14 Oct 15 . On each visit to Leavenworth we do our best to find fish in the Wenatchee River. Last week when we visited we were well rewarded and the Steelhead were hard at work in the extreme shallows of the river. Watching them I couldn't help but be amazed at their life cycle. Especially when one considers that they begin life in fresh water, live most of their lives in salt water, and return to fresh water to reproduce. Until you've seen what they have to traverse to get back to their birthplace, you don't really have an appreciation for it. Add to that the size of the hatchlings who have to make their way into the Pacific Ocean and survive there for 3 - 5 years before making their return and the whole thing seems simply impossible.With a life story such as theirs, there is no doubt that they are the fittest of the fittest. To my way of thinking, there is absolutely no way this could have occurred by chance. The thin brown lines in the bottom and right lower thirds are the spawning Steelhead. Note how shallow the water is where they are spawning, barely covering the fish.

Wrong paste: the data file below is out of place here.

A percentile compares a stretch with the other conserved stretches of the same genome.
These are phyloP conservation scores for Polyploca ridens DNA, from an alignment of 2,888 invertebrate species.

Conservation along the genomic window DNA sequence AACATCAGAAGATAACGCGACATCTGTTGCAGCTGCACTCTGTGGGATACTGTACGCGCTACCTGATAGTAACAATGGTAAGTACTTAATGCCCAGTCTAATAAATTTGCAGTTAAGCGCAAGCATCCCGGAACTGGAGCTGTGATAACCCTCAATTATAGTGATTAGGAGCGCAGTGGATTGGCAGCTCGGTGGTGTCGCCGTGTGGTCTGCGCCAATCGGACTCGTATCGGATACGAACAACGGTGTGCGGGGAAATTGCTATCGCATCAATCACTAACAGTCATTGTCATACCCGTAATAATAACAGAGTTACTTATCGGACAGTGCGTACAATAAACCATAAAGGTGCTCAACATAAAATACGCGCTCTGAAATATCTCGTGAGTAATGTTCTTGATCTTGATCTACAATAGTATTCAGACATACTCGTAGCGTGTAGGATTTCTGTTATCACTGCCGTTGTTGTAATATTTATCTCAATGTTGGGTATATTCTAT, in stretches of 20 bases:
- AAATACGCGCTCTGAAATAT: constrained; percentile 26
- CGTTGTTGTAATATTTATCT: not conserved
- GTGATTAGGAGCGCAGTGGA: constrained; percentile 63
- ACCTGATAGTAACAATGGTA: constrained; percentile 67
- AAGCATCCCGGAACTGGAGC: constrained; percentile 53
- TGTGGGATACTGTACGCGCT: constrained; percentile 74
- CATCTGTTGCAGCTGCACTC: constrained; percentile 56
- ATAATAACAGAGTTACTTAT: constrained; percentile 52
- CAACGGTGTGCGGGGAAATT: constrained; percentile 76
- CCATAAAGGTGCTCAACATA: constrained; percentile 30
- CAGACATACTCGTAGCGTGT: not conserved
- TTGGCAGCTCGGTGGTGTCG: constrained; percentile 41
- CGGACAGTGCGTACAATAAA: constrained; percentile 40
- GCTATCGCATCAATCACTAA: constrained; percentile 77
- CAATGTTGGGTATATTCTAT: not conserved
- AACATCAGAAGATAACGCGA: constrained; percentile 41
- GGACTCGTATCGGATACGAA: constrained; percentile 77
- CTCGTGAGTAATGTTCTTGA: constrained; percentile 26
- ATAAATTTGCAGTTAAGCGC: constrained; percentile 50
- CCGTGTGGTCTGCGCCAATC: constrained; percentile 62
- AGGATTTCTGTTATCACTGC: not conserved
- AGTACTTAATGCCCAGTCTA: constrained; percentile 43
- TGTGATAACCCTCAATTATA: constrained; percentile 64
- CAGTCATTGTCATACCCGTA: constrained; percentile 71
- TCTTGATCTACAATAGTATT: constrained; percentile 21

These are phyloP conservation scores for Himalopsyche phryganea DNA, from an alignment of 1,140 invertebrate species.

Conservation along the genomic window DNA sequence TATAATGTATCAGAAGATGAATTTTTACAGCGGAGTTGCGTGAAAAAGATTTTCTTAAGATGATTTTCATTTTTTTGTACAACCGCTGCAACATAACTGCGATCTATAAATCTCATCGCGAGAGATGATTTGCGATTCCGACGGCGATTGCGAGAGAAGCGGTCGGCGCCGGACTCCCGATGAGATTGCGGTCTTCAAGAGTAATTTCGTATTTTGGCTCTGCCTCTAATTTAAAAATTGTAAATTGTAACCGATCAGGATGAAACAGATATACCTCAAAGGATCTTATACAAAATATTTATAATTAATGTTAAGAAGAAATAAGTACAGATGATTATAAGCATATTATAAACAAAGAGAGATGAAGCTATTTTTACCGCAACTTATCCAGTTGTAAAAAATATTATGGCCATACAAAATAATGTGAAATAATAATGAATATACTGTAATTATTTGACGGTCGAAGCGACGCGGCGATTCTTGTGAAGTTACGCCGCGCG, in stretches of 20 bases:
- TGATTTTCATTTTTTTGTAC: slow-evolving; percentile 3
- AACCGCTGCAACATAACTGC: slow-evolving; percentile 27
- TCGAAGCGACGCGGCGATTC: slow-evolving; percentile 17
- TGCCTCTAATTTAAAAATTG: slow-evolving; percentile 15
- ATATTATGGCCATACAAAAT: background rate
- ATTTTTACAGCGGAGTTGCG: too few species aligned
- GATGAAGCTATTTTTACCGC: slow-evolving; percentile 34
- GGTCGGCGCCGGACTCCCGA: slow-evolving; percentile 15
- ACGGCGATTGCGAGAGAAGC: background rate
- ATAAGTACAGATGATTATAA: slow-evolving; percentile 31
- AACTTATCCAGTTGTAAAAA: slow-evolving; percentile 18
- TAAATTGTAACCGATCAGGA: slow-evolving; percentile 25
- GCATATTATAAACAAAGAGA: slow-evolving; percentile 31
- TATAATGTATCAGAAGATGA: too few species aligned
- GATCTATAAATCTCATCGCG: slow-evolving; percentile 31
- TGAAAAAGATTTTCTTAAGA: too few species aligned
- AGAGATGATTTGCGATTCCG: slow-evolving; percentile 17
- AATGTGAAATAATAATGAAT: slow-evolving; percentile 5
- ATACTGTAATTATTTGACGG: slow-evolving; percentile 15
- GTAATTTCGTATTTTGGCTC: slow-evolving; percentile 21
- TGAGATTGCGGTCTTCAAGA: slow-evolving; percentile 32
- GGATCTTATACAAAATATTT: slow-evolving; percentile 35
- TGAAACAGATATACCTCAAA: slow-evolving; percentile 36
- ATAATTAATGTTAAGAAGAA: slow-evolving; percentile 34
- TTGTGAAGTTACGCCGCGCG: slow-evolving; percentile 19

The base image was adjusted for max tonality and then given a small amount of micro contrast enhancement. Nikon D300s; 18 - 200; Aperture Priority; ISO 400; 1/80 sec @ f / 8.